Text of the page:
Ten Questions For The Mayor


While the Los Angeles Times dances a Politically Correct waltz with Antonio Villaraigosa, careful to not step on his toes with tough questions about his views on race, culture and illegal immigration, MARK CROMER has a few things he’d like to ask


If what remains of the fabled Fourth Estate holds anything sacred today, if they are zealous about preserving even a flimsy façade of their rich heritage, it is their cherished role as gatekeepers.

The proliferation of alternate news sources made available by the web not withstanding, the storied newsrooms and editorial boards of the New York Times, Wall Street Journal, Los Angeles Times and a handful of other national newspapers still decide (or so they tell themselves) when a story is, in fact, a story.

This epic arrogance is the sticky blossom of decades of access to and entitlement from the very government they are supposed to be keeping honest and open.

As the beltway frolicking of New York Times’ Judith Miller so blatantly demonstrated, access and entitlement sometimes leads to complicity. Miller rather suddenly went from a journalistic hero who chose jail time over ratting out her sources to looking a whole lot more like a cheap date the Bush Administration plied with the elixir of being part of the in-crowd.

When it came to making their case for Iraq’s mystical weapons of mass destruction, Judy proved to be a ‘good time girl’ that Karl Rove and the boys could count on to get the word out, more like a gossip columnist for Beltway Confidential! than a scribe for the venerable Times.

Far from being the proverbial fair-minded watchdog for the public (no matter how openly biased in any direction), these old gray ladies of print frequently wield their newsrooms now to set the agenda and influence policy (and public opinion) through detailed management of the news and how it is reported.

Who is questioned and how they are quoted have long been tools that reporters have used to shape stories, tailored both to their own liking and the prevailing views that power the newspaper’s editorial kingmakers.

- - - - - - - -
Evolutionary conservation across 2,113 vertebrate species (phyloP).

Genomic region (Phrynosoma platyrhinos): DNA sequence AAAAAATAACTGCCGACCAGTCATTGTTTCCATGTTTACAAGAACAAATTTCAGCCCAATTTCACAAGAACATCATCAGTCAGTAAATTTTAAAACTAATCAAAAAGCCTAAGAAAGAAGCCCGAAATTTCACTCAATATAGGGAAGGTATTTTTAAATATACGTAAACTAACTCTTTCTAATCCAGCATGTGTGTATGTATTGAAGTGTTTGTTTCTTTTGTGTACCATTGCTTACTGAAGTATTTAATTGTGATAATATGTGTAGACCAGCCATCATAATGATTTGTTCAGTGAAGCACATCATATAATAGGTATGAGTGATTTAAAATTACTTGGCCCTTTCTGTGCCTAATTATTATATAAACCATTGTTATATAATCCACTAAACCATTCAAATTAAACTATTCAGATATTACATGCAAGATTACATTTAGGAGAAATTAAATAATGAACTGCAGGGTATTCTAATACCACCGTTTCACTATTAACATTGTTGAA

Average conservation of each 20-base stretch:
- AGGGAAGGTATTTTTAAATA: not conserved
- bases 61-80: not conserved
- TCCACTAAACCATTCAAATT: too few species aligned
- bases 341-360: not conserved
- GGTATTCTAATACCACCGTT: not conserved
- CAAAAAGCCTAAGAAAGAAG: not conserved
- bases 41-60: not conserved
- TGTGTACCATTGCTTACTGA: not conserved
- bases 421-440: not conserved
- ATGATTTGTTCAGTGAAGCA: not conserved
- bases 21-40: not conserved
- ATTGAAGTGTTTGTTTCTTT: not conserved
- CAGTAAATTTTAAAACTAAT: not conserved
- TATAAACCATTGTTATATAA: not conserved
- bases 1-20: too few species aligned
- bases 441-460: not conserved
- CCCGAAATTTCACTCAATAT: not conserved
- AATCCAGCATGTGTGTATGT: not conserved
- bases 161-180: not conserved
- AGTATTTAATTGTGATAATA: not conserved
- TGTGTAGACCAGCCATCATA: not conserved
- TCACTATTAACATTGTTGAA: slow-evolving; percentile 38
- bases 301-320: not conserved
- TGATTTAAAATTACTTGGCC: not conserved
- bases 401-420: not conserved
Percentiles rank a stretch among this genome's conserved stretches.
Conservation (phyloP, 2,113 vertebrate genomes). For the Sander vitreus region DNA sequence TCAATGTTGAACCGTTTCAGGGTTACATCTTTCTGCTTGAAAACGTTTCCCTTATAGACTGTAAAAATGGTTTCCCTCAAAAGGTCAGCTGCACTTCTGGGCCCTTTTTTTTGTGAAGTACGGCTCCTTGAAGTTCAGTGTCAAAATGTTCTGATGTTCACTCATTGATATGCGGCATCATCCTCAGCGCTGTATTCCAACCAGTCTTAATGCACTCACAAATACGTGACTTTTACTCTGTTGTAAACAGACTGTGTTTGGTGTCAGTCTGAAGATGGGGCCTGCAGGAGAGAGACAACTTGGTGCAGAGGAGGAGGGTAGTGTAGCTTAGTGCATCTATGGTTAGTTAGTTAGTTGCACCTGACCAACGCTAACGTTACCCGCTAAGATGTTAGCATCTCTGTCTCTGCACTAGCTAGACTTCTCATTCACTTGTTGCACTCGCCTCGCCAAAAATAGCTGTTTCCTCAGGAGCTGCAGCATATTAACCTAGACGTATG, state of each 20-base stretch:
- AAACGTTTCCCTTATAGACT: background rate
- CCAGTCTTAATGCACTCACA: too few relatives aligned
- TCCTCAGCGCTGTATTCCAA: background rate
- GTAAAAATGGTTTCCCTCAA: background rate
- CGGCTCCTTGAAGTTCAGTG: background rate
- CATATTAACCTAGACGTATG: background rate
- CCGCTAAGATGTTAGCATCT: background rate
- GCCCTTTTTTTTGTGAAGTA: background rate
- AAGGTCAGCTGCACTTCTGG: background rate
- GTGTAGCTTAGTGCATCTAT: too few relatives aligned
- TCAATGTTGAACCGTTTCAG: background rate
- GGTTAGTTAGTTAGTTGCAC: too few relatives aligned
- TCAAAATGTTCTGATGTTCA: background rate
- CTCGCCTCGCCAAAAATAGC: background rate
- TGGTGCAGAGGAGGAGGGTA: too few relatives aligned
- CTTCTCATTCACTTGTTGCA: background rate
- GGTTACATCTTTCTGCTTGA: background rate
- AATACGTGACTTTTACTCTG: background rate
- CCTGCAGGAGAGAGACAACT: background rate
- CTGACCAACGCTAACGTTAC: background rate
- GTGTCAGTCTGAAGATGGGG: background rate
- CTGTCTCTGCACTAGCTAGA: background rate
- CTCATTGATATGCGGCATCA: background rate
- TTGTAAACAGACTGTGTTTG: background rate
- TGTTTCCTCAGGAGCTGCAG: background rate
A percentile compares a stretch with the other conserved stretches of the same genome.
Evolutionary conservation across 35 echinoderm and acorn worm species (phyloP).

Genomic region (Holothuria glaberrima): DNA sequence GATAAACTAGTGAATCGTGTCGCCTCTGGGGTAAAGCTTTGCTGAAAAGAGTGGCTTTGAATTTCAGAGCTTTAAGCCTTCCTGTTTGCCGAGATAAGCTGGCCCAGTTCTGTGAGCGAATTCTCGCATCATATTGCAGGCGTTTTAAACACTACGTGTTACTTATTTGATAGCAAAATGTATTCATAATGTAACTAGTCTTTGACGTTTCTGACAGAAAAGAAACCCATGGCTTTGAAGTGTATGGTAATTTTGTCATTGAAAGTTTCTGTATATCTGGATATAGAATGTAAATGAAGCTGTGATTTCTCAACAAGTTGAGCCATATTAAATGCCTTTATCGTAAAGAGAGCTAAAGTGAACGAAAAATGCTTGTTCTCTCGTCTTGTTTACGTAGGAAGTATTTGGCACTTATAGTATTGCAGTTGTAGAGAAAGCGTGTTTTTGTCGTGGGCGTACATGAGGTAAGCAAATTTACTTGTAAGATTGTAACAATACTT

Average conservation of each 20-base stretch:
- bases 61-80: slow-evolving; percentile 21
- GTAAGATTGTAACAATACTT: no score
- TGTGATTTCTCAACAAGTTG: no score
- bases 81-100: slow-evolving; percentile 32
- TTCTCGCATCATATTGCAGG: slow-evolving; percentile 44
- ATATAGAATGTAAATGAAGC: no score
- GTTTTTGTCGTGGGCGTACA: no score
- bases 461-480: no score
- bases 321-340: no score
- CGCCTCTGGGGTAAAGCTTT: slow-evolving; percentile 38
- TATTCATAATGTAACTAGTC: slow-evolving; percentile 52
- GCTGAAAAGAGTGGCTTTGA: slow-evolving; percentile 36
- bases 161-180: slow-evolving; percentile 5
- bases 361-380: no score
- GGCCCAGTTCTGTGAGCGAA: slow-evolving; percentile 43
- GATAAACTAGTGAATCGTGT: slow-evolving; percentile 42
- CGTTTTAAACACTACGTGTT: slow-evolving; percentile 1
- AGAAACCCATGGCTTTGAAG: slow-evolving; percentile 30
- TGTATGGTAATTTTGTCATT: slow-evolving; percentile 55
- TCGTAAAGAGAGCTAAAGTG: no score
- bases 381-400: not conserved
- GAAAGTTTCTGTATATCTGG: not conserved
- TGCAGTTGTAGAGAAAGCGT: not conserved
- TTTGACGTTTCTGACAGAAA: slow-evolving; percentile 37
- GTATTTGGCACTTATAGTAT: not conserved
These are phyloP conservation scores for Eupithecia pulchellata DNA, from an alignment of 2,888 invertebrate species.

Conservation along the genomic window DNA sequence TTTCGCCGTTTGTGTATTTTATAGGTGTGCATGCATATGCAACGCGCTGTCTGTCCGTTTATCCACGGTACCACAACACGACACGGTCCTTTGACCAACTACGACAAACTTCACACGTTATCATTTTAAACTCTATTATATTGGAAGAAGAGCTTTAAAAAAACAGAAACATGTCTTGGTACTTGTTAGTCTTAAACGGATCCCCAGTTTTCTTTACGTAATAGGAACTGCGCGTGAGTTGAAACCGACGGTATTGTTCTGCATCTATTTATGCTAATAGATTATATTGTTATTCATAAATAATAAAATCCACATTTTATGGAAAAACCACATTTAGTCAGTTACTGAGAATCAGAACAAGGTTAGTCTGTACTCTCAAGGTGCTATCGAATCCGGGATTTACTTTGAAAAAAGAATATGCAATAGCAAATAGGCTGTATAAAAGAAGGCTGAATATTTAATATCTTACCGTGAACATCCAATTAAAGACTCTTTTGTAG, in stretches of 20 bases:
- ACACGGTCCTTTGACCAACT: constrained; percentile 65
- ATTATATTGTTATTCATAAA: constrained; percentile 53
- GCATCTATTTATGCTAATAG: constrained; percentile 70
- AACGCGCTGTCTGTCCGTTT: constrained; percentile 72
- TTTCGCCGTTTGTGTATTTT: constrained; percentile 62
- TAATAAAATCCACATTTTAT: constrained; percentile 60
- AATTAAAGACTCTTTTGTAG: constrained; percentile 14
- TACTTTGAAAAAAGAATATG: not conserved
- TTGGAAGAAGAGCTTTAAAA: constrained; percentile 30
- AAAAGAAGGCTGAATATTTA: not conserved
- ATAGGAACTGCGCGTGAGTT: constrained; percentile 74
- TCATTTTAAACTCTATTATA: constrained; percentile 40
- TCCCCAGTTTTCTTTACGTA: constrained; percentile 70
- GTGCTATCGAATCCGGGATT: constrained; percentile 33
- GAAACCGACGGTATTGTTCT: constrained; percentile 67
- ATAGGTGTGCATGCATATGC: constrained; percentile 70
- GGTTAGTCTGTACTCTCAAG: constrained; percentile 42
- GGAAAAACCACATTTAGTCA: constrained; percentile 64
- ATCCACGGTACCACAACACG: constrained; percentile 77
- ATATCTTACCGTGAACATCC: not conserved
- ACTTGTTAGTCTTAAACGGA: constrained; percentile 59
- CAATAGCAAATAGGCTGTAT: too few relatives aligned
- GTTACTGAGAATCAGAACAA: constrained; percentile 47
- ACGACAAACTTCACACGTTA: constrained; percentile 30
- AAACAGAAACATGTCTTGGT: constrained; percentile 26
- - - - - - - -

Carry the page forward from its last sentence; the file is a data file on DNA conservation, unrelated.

It’s hard to imagine that a better example of this could be found of late than the “interview” with Mayor Antonio Villaraigosa that the Los Angeles Times published on April 15.

Apparently conducted by veteran staff writer Jim Newton, the Times posed a series of questions to Villaraigosa on illegal immigration and surrounding issues that were so pathetically thin, generic and superficial that it bordered on the ‘advertorial’ that the newspaper once served up for the Staples Center.

Newton had little if any follow-up—at least that was published—to a series of campaign stump generalities that Villaraigosa peddled off as answers.

It wasn’t so much a friendly interview as it was a make-out session, with Newton giving the mayor lots of tongue. In return, we can assume that Jimmy will be persona muy gratis at Antonio’s next poker game or piñata party.

Of course, this is nothing new for the Los Angeles Times, a truly great newspaper with a checkered past of gleefully putting out for virtually any Republican candidate that GOP powerbrokers pimped the broadsheet to, before becoming a switch-hitter and spreading wide for the Liberal agenda.

But since I love the Times as much as I despise its shortcomings, I want to help. I want to be as constructive as possible in my critique of their shameful bending of the news to benefit Villaraigosa.

So I have a few questions I am faxing over to the mayor’s office in the hope Antonio will enlighten us with greater detail about his position on the critical issues of race, culture and illegal immigration, as well as his philosophies on which he bases his positions.

  • Mayor, you were a member of the student group MEChA at UCLA during the 1970s. What specific issues in your life led you to join MEChA and how did those issues jibe with what MEChA was offering as a group?
  • MEChA was founded in part on the manifesto El Plan Espiritual de Aztlán, which declares bluntlyPor La Raza, todo! Fuera de La Raza, nada!” In English the translation is clear: “For the race, everything. For those outside of the race, nothing.” Do you believe in this slogan? If you are opposed to it now, were you opposed to it while you ran the UCLA chapter of MEChA?
  • Do you consider the Minute Men group, which many Latinos and Mexican nationals have derided as “racists,” to be a group based on bigotry and hatred of Mexicans? If so, what actions or statements by the Minute Men are you basing that perspective on? If the Federal government fails or refuses to protect the border, should not citizens peacefully take action?